--state NEW,ESTABLISHED,RELATED -j ACCEPT

iptables -A FORWARD -t filter -i eth0 -m state \
--state ESTABLISHED,RELATED -j ACCEPT
I think it's a bad idea to allow all outbound packets in state NEW. That is, unless that's your intention. Are these forwarded packets going to a client or a server? Or perhaps a client that will be running certain daemons? I'd start out with something like this (example):
Code:
iptables -P FORWARD DROP

iptables -A FORWARD -m state --state RELATED,ESTABLISHED -j ACCEPT

iptables -A FORWARD -i ${ext_interface} -o ${int_interface} -d ${int_ip} \
-p TCP --dport 5700:6890 -m state --state NEW -j ACCEPT

iptables -A FORWARD -i ${int_interface} -o ${ext_interface} -s ${int_ip} \
-p TCP -m multiport --dports 443,80,21 -m state --state NEW -j ACCEPT
...then tighten/loosen the restrictions as desired. In this example ports 5700-6890/TCP are forwarded to the internal host, while said host is only allowed to start outbound connections to the standard HTTPS, HTTP, and FTP ports.

Just my .

Last edited by win32sux; 09-16-2010 at 10:42 PM.
 
Old 09-17-2010, 11:50 AM   #5
jacques83
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I am a bit confused now ...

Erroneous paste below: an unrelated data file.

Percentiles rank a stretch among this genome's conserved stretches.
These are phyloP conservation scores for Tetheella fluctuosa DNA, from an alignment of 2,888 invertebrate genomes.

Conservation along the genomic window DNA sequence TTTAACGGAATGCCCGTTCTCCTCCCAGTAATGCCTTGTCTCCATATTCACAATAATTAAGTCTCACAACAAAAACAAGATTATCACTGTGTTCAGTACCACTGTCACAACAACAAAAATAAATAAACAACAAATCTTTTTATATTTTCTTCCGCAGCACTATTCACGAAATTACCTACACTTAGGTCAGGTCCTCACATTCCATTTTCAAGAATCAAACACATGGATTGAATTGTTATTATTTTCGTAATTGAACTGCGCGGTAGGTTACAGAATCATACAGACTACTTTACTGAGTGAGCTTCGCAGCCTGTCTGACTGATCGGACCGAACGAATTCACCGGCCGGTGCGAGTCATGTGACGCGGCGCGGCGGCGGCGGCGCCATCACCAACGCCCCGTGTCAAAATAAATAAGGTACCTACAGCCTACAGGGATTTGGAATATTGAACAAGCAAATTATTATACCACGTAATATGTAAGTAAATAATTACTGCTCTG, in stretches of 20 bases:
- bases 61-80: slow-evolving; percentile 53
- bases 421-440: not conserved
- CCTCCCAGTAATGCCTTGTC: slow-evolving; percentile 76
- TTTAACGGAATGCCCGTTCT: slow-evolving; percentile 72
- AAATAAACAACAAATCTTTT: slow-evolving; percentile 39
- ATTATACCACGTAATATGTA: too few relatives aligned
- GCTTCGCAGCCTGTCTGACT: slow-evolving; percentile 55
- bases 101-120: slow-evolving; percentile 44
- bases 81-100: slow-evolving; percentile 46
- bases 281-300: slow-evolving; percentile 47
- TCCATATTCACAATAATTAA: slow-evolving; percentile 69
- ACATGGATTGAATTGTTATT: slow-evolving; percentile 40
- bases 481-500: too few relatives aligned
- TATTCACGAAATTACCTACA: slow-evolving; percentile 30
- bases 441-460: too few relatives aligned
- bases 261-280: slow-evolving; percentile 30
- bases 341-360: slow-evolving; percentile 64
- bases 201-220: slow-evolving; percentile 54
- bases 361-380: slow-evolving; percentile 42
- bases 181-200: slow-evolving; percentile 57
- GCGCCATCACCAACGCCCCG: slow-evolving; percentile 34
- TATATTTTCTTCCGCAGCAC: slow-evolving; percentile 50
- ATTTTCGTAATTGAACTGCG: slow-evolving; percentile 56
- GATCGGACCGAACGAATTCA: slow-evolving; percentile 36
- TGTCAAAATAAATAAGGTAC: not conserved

For my 1:1 NAT feature, should I be using the PREROUTING/POSTROUTING sample I posted, or use the original FORWARD sample?
 
Old 09-17-2010, 03:54 PM   #6
win32sux
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Quote:
Originally Posted by jacques83 View Post
I am a bit confused now ...

For my 1:1 NAT feature, should I be using the PREROUTING/POSTROUTING sample I posted, or use the original FORWARD sample?
You need both. Your PRE/POSTROUTING looks good, but your FORWARD needs work. I just re-read your post and it seems you're working with two different external IPs. Is that correct? Please elaborate. Also, please explain what outbound packet restrictions you want.

Last edited by win32sux; 09-17-2010 at 04:03 PM.
 
Old 09-17-2010, 04:23 PM   #7
jacques83
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I am working with only "one" external IP. Essentially, I want to achieve the following ...

1. Have rules in my router, which forward all traffic from my public ip (from all ports), to a private ip which is hidden to the external world (but visible to my router)

2. Have rules in my router, which forward traffic from "specific port range" for my public ip, to a private up which is hidden to the external world (but visible to my router)

I do not think I have any restrictions for the outbound packets, except that all public ips should be pingable from this private ip via my router.

Also, when I try and program the prerouting/postrouting part, I do not see the rules in my iptables. Is there any step I miss here?